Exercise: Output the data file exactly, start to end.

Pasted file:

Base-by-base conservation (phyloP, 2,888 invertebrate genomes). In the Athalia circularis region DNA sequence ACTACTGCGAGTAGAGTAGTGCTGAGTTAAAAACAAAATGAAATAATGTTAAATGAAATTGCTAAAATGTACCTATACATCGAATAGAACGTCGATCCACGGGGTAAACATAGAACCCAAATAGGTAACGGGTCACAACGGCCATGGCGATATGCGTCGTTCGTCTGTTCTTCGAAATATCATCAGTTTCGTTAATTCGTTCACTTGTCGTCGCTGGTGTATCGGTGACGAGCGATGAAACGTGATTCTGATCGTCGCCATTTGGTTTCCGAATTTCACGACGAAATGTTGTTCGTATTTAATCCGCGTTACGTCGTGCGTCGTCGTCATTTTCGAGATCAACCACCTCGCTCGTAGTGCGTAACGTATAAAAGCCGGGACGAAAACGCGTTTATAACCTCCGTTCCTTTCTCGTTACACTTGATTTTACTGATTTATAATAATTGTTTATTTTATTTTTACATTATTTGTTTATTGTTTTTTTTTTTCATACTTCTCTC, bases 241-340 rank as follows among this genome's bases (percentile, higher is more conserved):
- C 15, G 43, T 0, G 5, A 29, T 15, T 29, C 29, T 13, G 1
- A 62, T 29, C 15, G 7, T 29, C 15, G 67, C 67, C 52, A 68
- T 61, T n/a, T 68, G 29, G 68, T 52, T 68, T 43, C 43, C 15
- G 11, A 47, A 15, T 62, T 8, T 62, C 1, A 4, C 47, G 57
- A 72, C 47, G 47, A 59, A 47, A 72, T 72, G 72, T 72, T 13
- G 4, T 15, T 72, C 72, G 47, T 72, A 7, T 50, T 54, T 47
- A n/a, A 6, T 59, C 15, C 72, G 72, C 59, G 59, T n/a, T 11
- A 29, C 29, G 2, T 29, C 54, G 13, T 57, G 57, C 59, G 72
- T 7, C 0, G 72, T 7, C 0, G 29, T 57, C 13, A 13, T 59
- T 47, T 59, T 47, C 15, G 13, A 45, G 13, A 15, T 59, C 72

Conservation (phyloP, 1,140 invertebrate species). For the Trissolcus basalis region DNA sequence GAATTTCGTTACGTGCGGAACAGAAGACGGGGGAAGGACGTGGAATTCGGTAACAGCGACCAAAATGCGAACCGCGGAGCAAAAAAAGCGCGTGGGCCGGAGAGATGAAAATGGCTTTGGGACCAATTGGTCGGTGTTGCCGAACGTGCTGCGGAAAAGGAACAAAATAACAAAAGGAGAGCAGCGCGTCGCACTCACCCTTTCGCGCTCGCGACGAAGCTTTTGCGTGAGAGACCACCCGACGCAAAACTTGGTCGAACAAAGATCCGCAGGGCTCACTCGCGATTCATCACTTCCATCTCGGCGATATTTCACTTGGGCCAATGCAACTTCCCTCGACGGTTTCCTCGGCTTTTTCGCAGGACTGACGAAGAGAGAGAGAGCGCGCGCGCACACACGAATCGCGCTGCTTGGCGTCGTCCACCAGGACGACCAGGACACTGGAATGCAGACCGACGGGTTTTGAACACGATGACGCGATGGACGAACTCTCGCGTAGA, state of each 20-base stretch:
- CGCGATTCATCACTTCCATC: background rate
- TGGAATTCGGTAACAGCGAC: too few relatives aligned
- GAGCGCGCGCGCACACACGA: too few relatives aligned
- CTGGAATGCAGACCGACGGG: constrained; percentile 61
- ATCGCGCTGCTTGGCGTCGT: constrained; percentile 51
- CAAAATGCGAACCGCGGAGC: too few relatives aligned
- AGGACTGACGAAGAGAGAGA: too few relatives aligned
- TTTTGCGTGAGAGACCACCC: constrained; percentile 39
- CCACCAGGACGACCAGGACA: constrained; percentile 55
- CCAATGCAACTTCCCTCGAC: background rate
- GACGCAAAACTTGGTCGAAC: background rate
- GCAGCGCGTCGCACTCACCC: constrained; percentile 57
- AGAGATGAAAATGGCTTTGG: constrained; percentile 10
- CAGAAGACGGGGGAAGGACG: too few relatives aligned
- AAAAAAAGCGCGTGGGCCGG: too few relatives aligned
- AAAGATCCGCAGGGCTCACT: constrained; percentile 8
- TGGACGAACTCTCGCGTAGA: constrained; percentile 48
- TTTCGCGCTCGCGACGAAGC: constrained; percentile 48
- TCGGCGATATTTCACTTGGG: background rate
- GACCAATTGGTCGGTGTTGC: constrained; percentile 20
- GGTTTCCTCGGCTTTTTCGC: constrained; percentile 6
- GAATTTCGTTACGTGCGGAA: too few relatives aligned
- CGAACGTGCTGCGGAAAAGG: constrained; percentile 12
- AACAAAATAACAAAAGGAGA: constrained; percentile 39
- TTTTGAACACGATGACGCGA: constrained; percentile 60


Base-by-base conservation (phyloP, 2,888 invertebrate genomes). In the Athalia circularis region DNA sequence ACTACTGCGAGTAGAGTAGTGCTGAGTTAAAAACAAAATGAAATAATGTTAAATGAAATTGCTAAAATGTACCTATACATCGAATAGAACGTCGATCCACGGGGTAAACATAGAACCCAAATAGGTAACGGGTCACAACGGCCATGGCGATATGCGTCGTTCGTCTGTTCTTCGAAATATCATCAGTTTCGTTAATTCGTTCACTTGTCGTCGCTGGTGTATCGGTGACGAGCGATGAAACGTGATTCTGATCGTCGCCATTTGGTTTCCGAATTTCACGACGAAATGTTGTTCGTATTTAATCCGCGTTACGTCGTGCGTCGTCGTCATTTTCGAGATCAACCACCTCGCTCGTAGTGCGTAACGTATAAAAGCCGGGACGAAAACGCGTTTATAACCTCCGTTCCTTTCTCGTTACACTTGATTTTACTGATTTATAATAATTGTTTATTTTATTTTTACATTATTTGTTTATTGTTTTTTTTTTTCATACTTCTCTC, bases 241-340 rank as follows among this genome's bases (percentile, higher is more conserved):
- C 15, G 43, T 0, G 5, A 29, T 15, T 29, C 29, T 13, G 1
- A 62, T 29, C 15, G 7, T 29, C 15, G 67, C 67, C 52, A 68
- T 61, T n/a, T 68, G 29, G 68, T 52, T 68, T 43, C 43, C 15
- G 11, A 47, A 15, T 62, T 8, T 62, C 1, A 4, C 47, G 57
- A 72, C 47, G 47, A 59, A 47, A 72, T 72, G 72, T 72, T 13
- G 4, T 15, T 72, C 72, G 47, T 72, A 7, T 50, T 54, T 47
- A n/a, A 6, T 59, C 15, C 72, G 72, C 59, G 59, T n/a, T 11
- A 29, C 29, G 2, T 29, C 54, G 13, T 57, G 57, C 59, G 72
- T 7, C 0, G 72, T 7, C 0, G 29, T 57, C 13, A 13, T 59
- T 47, T 59, T 47, C 15, G 13, A 45, G 13, A 15, T 59, C 72

Conservation (phyloP, 1,140 invertebrate species). For the Trissolcus basalis region DNA sequence GAATTTCGTTACGTGCGGAACAGAAGACGGGGGAAGGACGTGGAATTCGGTAACAGCGACCAAAATGCGAACCGCGGAGCAAAAAAAGCGCGTGGGCCGGAGAGATGAAAATGGCTTTGGGACCAATTGGTCGGTGTTGCCGAACGTGCTGCGGAAAAGGAACAAAATAACAAAAGGAGAGCAGCGCGTCGCACTCACCCTTTCGCGCTCGCGACGAAGCTTTTGCGTGAGAGACCACCCGACGCAAAACTTGGTCGAACAAAGATCCGCAGGGCTCACTCGCGATTCATCACTTCCATCTCGGCGATATTTCACTTGGGCCAATGCAACTTCCCTCGACGGTTTCCTCGGCTTTTTCGCAGGACTGACGAAGAGAGAGAGAGCGCGCGCGCACACACGAATCGCGCTGCTTGGCGTCGTCCACCAGGACGACCAGGACACTGGAATGCAGACCGACGGGTTTTGAACACGATGACGCGATGGACGAACTCTCGCGTAGA, state of each 20-base stretch:
- CGCGATTCATCACTTCCATC: background rate
- TGGAATTCGGTAACAGCGAC: too few relatives aligned
- GAGCGCGCGCGCACACACGA: too few relatives aligned
- CTGGAATGCAGACCGACGGG: constrained; percentile 61
- ATCGCGCTGCTTGGCGTCGT: constrained; percentile 51
- CAAAATGCGAACCGCGGAGC: too few relatives aligned
- AGGACTGACGAAGAGAGAGA: too few relatives aligned
- TTTTGCGTGAGAGACCACCC: constrained; percentile 39
- CCACCAGGACGACCAGGACA: constrained; percentile 55
- CCAATGCAACTTCCCTCGAC: background rate
- GACGCAAAACTTGGTCGAAC: background rate
- GCAGCGCGTCGCACTCACCC: constrained; percentile 57
- AGAGATGAAAATGGCTTTGG: constrained; percentile 10
- CAGAAGACGGGGGAAGGACG: too few relatives aligned
- AAAAAAAGCGCGTGGGCCGG: too few relatives aligned
- AAAGATCCGCAGGGCTCACT: constrained; percentile 8
- TGGACGAACTCTCGCGTAGA: constrained; percentile 48
- TTTCGCGCTCGCGACGAAGC: constrained; percentile 48
- TCGGCGATATTTCACTTGGG: background rate
- GACCAATTGGTCGGTGTTGC: constrained; percentile 20
- GGTTTCCTCGGCTTTTTCGC: constrained; percentile 6
- GAATTTCGTTACGTGCGGAA: too few relatives aligned
- CGAACGTGCTGCGGAAAAGG: constrained; percentile 12
- AACAAAATAACAAAAGGAGA: constrained; percentile 39
- TTTTGAACACGATGACGCGA: constrained; percentile 60